Making Science Cool

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sagansense:

The chemical formulas of various substances used to mimic plant-based aromas and flavors. 

Tastes like science.

via jtotheizzoe

(Source: therascalfrommnl, via memewhore)

— 11 months ago with 19563 notes
sagansense:

The physics of beauty requires math. The sunflower has spirals of 21, 34, 55, 89, and - in very large sunflowers - 144 seeds. Each number is the sum of the two preceding numbers. This pattern seems to be everywhere: in pine needles and mollusk shells, in parrot beaks and spiral galaxies. After the fourteenth number, every number divided by the next highest number, every number divided by the next highest number results in a sum that is the length-to-width ration of what we call the golden mean, the basis for the Egyptian pyramids and the Greek Parthenon, for much of our art and even our music. In our own spiral-shaped inner ear’s cochlea, musical notes vibrate at a simliar ratio.
The pattern of beauty repeat themselves, over and over.
Yet the physics of beauty is enhanced by a self, a unique, self-organizing system. Scientists now know that a single flower is more responsive, more individual, than they had ever dreamed. Plants react to the world. Plants have ways of seeing, touching, tasting, smelling, and hearing.
Rooted in the soil, a flower is always on the move. Sunflowers are famous for turning toward the sun, east in the morning, west in the afternoon. Light sensitive cells in the stem “see” sunlight, and the stern’s growth orients the flower. Certain cells in a plant see the red end of the spectrum. Other cells see blue and green. Plants even see wavelengths we cannot see, such as ultraviolet.
Most plants respond to touch. The Venus’s-flytrap snaps shut. Stroking the tendril of a climbing pea will cause it to coil. Brushed by the wind, a seedling will thicken and shorten its growth. Touching a planet in various ways, at various times, can cause it to close its leaf pores, delay flower production, increase metabolism, or produce more chlorophyll.
Plants are touchy-feely.
They taste the world around them. Sunflowers use their roots to “taste” the surrounding soil as they search for nutrients. The roots of a sunflower can reach down eight feet, nibbling, evaluating, growing toward the best sources of food. The leaves of some plants can taste a caterpillar’s saliva. They “sniff” the compounds sent out by nearby damaged plants. Research suggests that some by nearly damaged plants. Research suggests that some seeds taste or smell smoke, which triggers germination.
The right sound wave may also trigger germination. Sunflowers, like pea plants, seem to increase their growth when they hear sounds similar to but louder than the human speaking voice.
In other ways, flowers and pollinators find each other through sound. A tropical vine, pollinated by bats, uses a concave petal to reflect the bat’s sonar signal. The bat calls to the flower. The flower responds.
Sharman Apt Russell, Anatomy Of A Rose: Exploring the Secret Life of Flowers

sagansense:

The physics of beauty requires math. The sunflower has spirals of 21, 34, 55, 89, and - in very large sunflowers - 144 seeds. Each number is the sum of the two preceding numbers. This pattern seems to be everywhere: in pine needles and mollusk shells, in parrot beaks and spiral galaxies. After the fourteenth number, every number divided by the next highest number, every number divided by the next highest number results in a sum that is the length-to-width ration of what we call the golden mean, the basis for the Egyptian pyramids and the Greek Parthenon, for much of our art and even our music. In our own spiral-shaped inner ear’s cochlea, musical notes vibrate at a simliar ratio.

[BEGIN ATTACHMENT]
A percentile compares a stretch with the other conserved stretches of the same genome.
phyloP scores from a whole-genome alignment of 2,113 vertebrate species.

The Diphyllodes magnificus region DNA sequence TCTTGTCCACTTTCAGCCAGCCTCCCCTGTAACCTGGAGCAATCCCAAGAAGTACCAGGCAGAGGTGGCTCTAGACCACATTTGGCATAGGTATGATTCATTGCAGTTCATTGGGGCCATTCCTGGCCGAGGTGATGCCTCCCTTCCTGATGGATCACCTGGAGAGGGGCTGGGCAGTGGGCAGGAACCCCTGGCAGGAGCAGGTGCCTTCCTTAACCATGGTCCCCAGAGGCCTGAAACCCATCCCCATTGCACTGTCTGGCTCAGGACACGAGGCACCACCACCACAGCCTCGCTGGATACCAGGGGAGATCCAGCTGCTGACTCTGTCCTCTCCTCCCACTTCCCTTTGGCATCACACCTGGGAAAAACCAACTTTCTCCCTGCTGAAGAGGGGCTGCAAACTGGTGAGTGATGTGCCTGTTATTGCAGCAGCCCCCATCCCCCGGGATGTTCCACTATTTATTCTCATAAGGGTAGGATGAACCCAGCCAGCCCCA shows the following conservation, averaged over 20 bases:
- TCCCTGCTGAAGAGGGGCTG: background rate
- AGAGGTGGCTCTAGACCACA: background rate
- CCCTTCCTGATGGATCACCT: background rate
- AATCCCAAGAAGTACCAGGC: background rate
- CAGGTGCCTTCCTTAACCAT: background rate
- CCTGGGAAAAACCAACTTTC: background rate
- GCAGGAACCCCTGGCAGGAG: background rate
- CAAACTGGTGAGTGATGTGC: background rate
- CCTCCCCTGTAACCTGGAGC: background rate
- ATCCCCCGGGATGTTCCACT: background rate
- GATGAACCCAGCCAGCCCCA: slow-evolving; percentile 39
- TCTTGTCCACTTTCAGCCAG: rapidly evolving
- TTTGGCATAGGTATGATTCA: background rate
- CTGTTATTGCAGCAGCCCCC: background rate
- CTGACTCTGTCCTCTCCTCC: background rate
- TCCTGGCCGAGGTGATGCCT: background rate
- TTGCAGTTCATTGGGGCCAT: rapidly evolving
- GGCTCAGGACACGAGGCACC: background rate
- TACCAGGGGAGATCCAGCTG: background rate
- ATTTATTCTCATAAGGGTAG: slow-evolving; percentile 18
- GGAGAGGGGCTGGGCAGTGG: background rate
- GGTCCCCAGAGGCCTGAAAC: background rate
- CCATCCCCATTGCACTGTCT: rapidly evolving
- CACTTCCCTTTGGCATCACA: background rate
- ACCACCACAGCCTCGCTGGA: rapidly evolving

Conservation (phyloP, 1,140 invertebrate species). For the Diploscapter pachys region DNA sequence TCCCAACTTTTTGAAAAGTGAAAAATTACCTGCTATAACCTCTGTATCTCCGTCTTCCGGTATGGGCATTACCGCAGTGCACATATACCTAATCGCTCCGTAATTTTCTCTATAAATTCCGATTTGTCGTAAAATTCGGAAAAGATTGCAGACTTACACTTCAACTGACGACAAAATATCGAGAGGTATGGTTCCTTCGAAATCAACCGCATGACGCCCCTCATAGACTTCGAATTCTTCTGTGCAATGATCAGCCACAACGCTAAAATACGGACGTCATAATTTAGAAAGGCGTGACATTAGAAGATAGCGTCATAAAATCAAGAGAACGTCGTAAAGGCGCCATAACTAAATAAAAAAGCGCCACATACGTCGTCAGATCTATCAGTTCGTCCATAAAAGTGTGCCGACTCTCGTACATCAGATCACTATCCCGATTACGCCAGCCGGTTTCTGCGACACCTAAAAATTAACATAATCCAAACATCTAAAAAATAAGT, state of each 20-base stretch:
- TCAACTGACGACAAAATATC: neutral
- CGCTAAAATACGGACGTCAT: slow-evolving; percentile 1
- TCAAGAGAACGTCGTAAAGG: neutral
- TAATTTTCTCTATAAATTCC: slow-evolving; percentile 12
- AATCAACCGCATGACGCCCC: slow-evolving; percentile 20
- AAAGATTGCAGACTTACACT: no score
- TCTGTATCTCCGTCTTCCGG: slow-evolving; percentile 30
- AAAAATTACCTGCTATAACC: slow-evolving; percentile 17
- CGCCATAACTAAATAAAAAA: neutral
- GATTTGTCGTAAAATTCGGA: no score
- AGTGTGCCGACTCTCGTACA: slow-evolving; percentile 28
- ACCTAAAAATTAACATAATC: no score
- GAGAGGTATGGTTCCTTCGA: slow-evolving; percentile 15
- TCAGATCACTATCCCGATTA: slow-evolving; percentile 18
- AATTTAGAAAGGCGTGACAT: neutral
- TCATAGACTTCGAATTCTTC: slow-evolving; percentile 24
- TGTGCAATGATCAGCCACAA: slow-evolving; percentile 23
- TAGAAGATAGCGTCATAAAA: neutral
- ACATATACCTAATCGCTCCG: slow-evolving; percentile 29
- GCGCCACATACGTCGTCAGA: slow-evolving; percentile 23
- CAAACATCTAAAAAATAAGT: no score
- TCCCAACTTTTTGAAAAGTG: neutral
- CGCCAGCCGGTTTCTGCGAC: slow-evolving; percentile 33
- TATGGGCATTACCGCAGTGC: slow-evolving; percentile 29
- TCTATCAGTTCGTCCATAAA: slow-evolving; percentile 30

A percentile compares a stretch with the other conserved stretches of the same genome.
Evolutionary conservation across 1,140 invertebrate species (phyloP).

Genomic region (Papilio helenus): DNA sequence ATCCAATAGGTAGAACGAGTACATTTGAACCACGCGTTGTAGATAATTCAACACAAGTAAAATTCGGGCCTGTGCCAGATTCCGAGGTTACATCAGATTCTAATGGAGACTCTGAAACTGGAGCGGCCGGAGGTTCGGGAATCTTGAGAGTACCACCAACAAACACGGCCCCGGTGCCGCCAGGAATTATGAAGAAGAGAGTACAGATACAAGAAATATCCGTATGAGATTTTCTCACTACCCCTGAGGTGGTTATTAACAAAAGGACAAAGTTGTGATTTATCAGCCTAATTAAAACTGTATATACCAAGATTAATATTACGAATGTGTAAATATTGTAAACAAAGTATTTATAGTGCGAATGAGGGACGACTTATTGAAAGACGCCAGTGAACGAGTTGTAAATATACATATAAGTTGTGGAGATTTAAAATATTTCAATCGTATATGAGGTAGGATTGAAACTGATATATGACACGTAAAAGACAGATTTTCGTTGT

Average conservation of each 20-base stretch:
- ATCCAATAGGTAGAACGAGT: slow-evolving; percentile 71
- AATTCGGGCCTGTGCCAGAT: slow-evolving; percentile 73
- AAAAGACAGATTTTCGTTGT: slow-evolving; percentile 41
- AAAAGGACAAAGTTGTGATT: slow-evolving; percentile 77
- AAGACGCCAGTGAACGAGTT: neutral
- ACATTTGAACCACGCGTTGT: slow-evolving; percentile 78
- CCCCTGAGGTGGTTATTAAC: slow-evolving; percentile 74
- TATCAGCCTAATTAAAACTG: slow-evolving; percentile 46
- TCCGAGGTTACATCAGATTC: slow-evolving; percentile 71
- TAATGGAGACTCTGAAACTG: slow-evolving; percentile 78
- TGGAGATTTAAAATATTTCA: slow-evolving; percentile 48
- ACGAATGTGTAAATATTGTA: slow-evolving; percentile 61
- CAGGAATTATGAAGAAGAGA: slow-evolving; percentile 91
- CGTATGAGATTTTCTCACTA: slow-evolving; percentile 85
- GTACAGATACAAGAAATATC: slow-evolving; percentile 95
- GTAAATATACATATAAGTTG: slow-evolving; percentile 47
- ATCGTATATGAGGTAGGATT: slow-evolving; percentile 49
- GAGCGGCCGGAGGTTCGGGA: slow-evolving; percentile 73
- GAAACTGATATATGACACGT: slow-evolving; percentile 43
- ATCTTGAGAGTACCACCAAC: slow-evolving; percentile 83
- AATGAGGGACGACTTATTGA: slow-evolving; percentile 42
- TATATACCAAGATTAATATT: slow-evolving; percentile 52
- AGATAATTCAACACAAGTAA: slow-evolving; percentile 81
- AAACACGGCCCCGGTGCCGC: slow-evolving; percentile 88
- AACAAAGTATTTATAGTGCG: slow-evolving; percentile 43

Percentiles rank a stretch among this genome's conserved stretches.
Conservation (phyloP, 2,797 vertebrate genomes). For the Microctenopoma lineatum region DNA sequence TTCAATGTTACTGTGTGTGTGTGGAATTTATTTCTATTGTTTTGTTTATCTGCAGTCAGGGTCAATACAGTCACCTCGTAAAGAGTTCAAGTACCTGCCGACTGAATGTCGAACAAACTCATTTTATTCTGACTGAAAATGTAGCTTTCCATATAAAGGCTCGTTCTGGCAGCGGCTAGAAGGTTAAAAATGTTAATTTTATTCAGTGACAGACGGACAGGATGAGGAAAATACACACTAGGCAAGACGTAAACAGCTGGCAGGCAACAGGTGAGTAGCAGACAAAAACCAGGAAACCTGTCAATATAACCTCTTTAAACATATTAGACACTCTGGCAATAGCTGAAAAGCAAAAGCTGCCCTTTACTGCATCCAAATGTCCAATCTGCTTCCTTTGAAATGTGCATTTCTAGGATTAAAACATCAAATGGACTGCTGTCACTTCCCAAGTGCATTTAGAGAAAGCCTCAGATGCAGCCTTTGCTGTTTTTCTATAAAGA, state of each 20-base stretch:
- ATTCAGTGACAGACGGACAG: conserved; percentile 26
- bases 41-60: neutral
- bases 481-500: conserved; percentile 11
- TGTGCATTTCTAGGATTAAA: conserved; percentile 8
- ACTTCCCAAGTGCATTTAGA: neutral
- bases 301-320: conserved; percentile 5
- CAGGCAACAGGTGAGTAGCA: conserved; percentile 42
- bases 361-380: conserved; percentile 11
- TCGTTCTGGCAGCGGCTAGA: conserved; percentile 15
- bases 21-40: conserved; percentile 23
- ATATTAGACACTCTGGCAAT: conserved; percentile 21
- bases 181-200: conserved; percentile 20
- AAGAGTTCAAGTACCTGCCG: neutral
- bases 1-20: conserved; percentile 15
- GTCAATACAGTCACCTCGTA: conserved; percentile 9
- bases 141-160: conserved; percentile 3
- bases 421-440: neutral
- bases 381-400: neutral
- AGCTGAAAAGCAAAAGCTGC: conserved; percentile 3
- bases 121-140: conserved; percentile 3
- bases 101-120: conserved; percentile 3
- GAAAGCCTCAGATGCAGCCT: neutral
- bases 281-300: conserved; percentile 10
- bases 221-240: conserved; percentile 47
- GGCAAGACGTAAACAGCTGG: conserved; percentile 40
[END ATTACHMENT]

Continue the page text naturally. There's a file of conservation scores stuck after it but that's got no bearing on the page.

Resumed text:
The pattern of beauty repeat themselves, over and over.

Yet the physics of beauty is enhanced by a self, a unique, self-organizing system. Scientists now know that a single flower is more responsive, more individual, than they had ever dreamed. Plants react to the world. Plants have ways of seeing, touching, tasting, smelling, and hearing.

Rooted in the soil, a flower is always on the move. Sunflowers are famous for turning toward the sun, east in the morning, west in the afternoon. Light sensitive cells in the stem “see” sunlight, and the stern’s growth orients the flower. Certain cells in a plant see the red end of the spectrum. Other cells see blue and green. Plants even see wavelengths we cannot see, such as ultraviolet.

Most plants respond to touch. The Venus’s-flytrap snaps shut. Stroking the tendril of a climbing pea will cause it to coil. Brushed by the wind, a seedling will thicken and shorten its growth. Touching a planet in various ways, at various times, can cause it to close its leaf pores, delay flower production, increase metabolism, or produce more chlorophyll.

Plants are touchy-feely.

They taste the world around them. Sunflowers use their roots to “taste” the surrounding soil as they search for nutrients. The roots of a sunflower can reach down eight feet, nibbling, evaluating, growing toward the best sources of food. The leaves of some plants can taste a caterpillar’s saliva. They “sniff” the compounds sent out by nearby damaged plants. Research suggests that some by nearly damaged plants. Research suggests that some seeds taste or smell smoke, which triggers germination.

The right sound wave may also trigger germination. Sunflowers, like pea plants, seem to increase their growth when they hear sounds similar to but louder than the human speaking voice.

In other ways, flowers and pollinators find each other through sound. A tropical vine, pollinated by bats, uses a concave petal to reflect the bat’s sonar signal. The bat calls to the flower. The flower responds.


Sharman Apt Russell, Anatomy Of A Rose: Exploring the Secret Life of Flowers

(via memewhore)

— 12 months ago with 435 notes
sagansense:


An Algorithm Uses Galaxies to Draw Your Portrait